Monday, October 17, 2011: 10:40 AM
M100 I (Minneapolis Convention Center)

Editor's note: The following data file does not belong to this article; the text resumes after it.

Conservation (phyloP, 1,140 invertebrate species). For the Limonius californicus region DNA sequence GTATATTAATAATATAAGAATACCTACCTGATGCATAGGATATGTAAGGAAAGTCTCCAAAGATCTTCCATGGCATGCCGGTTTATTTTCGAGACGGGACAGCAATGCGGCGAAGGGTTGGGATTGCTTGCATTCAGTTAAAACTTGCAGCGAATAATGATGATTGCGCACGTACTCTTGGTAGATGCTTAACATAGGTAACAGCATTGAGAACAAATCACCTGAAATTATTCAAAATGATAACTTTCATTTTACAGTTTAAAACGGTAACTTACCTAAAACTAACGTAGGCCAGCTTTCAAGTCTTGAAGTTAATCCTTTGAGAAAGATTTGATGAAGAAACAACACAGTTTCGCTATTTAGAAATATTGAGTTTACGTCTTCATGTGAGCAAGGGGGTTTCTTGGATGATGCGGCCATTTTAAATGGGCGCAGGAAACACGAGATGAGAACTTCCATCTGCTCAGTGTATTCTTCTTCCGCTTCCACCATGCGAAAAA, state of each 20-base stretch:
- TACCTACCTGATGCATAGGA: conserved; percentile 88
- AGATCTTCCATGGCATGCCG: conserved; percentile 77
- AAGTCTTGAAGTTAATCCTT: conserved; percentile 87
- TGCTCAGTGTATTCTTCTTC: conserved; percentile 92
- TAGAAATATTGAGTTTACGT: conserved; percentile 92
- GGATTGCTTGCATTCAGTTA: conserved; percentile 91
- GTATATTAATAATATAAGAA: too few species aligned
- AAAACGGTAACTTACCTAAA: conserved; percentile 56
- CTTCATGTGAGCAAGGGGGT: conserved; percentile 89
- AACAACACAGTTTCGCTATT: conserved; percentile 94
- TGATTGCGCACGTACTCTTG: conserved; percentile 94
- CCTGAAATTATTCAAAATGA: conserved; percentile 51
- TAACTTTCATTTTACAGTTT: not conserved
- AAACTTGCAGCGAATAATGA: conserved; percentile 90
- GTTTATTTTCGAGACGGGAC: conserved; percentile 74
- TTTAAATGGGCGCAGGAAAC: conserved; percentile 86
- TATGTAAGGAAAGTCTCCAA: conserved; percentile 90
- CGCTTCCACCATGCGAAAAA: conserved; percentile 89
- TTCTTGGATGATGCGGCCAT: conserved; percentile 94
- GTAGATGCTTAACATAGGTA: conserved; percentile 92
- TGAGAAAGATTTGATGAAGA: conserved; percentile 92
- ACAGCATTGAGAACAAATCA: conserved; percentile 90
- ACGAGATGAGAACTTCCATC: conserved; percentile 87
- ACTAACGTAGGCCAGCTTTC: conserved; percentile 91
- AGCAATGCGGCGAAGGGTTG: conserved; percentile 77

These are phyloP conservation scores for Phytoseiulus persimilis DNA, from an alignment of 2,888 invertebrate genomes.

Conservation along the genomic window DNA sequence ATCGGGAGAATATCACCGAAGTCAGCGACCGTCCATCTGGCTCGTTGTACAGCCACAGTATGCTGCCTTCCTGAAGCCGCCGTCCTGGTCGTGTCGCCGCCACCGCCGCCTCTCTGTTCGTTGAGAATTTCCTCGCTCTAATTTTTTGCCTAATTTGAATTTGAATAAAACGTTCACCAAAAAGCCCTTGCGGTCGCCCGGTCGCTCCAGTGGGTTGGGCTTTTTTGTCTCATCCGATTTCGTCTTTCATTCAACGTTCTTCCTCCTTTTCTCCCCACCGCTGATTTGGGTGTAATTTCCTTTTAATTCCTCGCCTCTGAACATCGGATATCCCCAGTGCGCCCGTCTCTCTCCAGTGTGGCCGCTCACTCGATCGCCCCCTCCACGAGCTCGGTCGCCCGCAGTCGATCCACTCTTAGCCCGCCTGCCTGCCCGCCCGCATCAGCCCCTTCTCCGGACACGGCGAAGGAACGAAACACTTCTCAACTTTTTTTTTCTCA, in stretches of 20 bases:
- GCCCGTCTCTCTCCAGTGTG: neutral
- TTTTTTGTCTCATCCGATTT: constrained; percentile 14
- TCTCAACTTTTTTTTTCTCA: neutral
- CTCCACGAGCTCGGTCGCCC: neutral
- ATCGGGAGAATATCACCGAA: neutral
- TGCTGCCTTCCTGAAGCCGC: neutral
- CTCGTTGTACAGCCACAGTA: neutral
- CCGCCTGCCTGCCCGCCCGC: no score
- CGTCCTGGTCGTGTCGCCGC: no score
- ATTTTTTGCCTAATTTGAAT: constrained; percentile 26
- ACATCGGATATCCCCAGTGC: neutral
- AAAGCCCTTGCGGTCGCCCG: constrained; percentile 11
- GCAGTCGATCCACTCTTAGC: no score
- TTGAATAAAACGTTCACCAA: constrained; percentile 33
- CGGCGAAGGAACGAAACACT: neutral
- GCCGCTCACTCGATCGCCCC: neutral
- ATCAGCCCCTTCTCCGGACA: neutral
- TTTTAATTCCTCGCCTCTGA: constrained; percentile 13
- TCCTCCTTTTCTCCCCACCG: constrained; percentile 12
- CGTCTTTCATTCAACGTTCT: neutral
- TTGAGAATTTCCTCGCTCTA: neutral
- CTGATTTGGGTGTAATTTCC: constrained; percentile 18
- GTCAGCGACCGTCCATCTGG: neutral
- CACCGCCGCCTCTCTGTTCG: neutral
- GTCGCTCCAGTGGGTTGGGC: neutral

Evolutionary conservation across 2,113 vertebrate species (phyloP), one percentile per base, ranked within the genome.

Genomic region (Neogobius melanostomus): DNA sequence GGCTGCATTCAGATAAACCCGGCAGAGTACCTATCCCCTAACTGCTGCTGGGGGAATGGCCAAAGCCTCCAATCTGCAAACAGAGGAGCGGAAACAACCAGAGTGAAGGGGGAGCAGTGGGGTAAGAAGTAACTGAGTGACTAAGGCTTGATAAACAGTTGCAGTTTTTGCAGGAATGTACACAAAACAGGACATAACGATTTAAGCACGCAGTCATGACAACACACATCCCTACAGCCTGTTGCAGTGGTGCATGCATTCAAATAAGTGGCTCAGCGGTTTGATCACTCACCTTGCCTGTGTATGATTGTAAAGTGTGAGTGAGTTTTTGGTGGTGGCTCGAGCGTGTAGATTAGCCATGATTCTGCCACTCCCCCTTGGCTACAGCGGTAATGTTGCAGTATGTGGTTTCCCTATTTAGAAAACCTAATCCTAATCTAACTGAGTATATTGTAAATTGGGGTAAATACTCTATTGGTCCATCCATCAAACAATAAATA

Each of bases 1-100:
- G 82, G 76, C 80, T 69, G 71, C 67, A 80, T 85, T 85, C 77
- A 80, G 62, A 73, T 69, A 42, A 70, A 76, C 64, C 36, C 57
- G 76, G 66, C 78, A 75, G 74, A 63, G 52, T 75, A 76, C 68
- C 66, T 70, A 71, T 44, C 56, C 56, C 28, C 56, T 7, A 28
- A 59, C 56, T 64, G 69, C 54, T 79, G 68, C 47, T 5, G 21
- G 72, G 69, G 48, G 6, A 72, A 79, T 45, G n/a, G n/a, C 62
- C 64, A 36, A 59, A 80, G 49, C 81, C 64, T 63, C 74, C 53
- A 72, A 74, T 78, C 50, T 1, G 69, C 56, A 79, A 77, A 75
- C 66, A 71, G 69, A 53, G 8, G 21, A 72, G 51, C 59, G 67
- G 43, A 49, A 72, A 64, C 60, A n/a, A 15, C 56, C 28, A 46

In the past decade, the specific productivity of recombinant mammalian cells has increased to a level rivaling that of professional secretors in vivo. The development of such high protein-producing cell lines is generally aided by gene amplification, a process that leads to the creation of several copies of the recombinant gene on the chromosome, often resulting in dramatic increases in productivity. However, the physiological mechanisms of the amplification process that can transform a non-secretory cell line to achieve the productivities rivaling professional secretors, remain largely unknown. To this end, we used transcriptome analysis to study the amplification process in CHO cells. A parental CHO cell line deficient in dihydrofolate reductase (DHFR) activity was transfected with a vector expressing a DHFR gene, a hygromycin-resistant gene, as well as antibody product genes. Methotrexate treatment was applied following transfection and initial selection. Clones isolated following transfection showed significant variation in their product expression profiles, as well as varying degrees of gene amplification. As a control, the same cell line was transfected with another vector carrying only the DHFR gene, thus providing a baseline to assess the importance of the expressed product in the transcriptional response. Following amplification, the clones were further subcloned, adapted to suspension and scaled up to fedbatch processes. Transcriptome analysis was performed on clones during the amplification process as well as on the resulting high and low producer subclones in fedbatch cultures. This study provides physiological insights into the mechanisms involved in gene amplification and clonal selection, and allows the design of a screening strategy for the selection of viable production cell line candidates.